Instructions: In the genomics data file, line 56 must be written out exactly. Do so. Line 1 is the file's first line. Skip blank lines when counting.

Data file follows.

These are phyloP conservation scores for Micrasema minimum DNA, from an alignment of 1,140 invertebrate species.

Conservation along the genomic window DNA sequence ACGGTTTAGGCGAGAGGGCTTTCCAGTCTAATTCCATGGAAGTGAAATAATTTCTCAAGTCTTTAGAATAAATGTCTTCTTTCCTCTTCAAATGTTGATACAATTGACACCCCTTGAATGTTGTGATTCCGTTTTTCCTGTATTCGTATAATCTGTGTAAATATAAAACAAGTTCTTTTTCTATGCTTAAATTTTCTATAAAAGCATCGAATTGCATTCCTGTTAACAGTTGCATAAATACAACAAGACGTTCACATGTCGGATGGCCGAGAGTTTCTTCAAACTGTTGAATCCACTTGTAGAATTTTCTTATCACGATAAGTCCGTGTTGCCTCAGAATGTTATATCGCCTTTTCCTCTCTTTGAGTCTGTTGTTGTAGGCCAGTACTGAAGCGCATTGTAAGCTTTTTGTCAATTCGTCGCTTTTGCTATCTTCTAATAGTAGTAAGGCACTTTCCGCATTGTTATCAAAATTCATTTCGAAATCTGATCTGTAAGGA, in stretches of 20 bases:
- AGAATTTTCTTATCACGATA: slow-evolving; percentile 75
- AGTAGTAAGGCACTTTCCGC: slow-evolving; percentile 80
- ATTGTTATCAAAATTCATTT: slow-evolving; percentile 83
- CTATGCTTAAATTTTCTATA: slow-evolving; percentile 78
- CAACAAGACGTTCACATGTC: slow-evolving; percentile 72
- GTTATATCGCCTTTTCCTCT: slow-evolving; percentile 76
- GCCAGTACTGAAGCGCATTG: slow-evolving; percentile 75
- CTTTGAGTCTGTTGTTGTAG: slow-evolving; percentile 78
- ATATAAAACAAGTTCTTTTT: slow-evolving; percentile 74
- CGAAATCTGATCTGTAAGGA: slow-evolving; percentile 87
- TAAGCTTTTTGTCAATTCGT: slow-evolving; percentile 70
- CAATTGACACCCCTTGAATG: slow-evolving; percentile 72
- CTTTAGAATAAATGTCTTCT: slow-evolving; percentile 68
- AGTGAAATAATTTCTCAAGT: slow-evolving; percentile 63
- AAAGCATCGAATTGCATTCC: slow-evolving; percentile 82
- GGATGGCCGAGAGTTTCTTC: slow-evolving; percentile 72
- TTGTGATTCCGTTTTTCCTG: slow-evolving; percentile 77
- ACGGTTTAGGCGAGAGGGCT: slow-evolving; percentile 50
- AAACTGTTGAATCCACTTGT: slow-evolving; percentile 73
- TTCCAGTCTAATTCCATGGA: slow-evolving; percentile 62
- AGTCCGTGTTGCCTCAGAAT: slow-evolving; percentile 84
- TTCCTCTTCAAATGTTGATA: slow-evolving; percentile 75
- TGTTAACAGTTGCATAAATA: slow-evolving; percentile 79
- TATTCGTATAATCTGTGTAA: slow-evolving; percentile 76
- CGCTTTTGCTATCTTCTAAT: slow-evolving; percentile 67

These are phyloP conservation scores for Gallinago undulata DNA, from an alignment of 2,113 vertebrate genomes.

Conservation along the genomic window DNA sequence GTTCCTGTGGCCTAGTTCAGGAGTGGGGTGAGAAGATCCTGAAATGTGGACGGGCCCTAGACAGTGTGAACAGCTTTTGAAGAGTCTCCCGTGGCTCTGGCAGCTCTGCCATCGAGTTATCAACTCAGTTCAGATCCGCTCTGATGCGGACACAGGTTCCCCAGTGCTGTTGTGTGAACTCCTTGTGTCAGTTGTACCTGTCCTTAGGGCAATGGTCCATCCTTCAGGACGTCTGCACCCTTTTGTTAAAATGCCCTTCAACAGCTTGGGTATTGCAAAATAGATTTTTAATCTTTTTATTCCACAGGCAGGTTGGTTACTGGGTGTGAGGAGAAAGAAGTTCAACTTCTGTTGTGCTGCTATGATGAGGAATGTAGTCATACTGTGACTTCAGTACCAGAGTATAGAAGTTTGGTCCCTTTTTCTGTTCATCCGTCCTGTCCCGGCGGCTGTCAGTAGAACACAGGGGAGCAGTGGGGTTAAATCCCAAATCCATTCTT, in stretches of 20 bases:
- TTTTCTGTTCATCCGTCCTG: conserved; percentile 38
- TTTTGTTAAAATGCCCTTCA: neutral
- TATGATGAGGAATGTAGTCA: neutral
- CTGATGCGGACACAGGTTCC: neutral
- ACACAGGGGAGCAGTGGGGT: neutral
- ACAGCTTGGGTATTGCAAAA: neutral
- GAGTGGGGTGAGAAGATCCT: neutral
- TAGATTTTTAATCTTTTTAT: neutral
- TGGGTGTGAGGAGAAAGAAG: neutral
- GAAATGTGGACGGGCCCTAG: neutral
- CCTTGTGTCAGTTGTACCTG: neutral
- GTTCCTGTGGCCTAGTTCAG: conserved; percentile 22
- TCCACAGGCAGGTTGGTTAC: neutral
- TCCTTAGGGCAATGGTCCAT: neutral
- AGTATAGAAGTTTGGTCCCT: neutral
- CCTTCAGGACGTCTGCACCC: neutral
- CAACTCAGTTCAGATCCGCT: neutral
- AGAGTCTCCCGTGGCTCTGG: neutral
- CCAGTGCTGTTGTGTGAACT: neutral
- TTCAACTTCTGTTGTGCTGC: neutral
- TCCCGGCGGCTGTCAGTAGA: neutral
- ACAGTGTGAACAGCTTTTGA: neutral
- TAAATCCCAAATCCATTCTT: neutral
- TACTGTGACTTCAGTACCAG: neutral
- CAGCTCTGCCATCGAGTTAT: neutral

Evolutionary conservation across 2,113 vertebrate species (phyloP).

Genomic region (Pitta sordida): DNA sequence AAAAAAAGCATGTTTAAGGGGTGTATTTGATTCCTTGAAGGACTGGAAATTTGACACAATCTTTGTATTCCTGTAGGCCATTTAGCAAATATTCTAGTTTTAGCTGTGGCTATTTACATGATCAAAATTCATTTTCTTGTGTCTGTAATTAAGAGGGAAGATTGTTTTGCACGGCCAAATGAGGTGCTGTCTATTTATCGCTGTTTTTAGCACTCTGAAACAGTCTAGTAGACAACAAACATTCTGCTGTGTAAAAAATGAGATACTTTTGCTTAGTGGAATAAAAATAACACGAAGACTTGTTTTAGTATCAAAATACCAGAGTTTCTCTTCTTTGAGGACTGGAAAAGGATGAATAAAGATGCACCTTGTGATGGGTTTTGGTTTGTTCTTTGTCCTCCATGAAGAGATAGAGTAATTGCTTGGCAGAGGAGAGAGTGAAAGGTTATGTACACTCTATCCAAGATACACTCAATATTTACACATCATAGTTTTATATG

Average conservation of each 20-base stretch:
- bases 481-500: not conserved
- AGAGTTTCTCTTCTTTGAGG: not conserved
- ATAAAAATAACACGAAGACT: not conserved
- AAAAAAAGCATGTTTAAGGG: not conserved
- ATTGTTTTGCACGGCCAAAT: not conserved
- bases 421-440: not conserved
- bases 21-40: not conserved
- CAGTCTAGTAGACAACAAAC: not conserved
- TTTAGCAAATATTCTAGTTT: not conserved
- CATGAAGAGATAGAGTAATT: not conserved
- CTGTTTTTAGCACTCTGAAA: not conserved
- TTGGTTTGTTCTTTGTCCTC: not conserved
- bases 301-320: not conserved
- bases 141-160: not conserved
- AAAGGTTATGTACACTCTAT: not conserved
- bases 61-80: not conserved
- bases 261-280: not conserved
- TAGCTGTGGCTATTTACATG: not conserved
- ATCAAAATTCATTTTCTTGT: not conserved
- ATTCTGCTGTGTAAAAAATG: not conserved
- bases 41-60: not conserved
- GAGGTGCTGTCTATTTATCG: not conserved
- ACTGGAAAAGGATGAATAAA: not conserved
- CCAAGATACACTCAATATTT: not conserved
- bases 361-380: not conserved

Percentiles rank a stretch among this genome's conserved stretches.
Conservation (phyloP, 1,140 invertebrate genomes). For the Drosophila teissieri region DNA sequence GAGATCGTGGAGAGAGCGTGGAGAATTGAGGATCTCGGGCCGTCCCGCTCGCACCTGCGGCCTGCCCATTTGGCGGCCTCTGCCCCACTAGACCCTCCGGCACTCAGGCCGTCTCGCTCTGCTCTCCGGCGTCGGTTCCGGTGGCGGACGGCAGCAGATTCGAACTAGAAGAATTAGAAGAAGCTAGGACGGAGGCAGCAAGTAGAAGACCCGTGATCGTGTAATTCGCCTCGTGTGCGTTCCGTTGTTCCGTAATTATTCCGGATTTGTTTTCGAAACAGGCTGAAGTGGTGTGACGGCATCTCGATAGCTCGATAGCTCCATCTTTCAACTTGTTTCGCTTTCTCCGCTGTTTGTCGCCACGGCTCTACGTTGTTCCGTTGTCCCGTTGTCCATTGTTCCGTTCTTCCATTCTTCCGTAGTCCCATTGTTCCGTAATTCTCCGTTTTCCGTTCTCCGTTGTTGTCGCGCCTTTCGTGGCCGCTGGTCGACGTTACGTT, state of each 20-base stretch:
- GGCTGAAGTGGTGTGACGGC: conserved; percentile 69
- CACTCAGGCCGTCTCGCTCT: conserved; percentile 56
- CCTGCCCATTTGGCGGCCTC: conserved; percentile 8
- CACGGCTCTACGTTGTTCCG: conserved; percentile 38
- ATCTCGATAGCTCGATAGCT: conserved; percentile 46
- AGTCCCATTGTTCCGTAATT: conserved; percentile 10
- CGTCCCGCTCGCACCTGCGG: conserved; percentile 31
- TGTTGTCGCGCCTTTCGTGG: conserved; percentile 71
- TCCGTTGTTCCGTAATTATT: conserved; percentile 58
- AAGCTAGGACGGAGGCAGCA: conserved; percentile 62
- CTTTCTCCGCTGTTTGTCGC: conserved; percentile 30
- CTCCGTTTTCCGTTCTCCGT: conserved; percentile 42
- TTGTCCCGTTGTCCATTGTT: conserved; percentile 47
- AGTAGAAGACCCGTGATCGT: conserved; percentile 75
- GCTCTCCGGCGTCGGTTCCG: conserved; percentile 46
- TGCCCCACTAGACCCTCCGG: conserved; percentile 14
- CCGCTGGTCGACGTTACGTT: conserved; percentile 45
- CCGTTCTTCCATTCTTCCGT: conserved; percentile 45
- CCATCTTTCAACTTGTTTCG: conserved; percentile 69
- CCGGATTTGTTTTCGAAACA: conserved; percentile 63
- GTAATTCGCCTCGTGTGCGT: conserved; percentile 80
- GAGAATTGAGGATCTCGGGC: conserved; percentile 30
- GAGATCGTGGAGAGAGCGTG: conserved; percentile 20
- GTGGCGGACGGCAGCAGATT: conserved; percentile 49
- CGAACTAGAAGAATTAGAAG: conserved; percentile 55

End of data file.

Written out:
Genomic region (Pitta sordida): DNA sequence AAAAAAAGCATGTTTAAGGGGTGTATTTGATTCCTTGAAGGACTGGAAATTTGACACAATCTTTGTATTCCTGTAGGCCATTTAGCAAATATTCTAGTTTTAGCTGTGGCTATTTACATGATCAAAATTCATTTTCTTGTGTCTGTAATTAAGAGGGAAGATTGTTTTGCACGGCCAAATGAGGTGCTGTCTATTTATCGCTGTTTTTAGCACTCTGAAACAGTCTAGTAGACAACAAACATTCTGCTGTGTAAAAAATGAGATACTTTTGCTTAGTGGAATAAAAATAACACGAAGACTTGTTTTAGTATCAAAATACCAGAGTTTCTCTTCTTTGAGGACTGGAAAAGGATGAATAAAGATGCACCTTGTGATGGGTTTTGGTTTGTTCTTTGTCCTCCATGAAGAGATAGAGTAATTGCTTGGCAGAGGAGAGAGTGAAAGGTTATGTACACTCTATCCAAGATACACTCAATATTTACACATCATAGTTTTATATG